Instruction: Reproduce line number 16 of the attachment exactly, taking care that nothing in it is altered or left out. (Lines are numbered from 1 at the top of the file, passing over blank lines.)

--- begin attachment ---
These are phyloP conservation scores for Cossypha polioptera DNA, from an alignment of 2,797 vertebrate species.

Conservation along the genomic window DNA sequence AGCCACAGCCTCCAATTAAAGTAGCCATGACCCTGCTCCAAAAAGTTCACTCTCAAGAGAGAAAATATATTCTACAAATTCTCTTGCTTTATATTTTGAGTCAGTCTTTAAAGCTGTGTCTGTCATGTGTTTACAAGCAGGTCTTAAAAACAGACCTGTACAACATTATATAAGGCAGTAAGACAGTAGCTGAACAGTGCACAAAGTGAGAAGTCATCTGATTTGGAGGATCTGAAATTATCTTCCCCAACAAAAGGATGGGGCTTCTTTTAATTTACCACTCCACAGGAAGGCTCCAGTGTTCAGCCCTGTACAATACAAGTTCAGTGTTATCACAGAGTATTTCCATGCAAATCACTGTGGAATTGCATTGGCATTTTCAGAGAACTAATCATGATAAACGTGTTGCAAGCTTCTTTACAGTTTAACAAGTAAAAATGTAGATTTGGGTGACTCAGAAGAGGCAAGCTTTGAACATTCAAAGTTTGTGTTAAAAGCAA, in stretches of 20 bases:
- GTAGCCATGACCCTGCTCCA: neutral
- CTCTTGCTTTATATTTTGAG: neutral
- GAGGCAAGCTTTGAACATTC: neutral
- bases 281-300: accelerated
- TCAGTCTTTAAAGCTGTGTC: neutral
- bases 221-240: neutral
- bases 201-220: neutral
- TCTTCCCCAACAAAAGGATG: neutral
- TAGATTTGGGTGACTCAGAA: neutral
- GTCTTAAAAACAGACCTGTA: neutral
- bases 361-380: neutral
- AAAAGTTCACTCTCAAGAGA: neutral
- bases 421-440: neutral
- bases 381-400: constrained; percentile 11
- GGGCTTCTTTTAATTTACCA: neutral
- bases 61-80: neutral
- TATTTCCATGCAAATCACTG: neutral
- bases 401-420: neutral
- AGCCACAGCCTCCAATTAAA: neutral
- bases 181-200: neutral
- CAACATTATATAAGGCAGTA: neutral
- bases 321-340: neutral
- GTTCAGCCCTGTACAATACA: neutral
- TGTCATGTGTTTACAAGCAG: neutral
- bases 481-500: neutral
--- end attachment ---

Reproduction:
- bases 381-400: constrained; percentile 11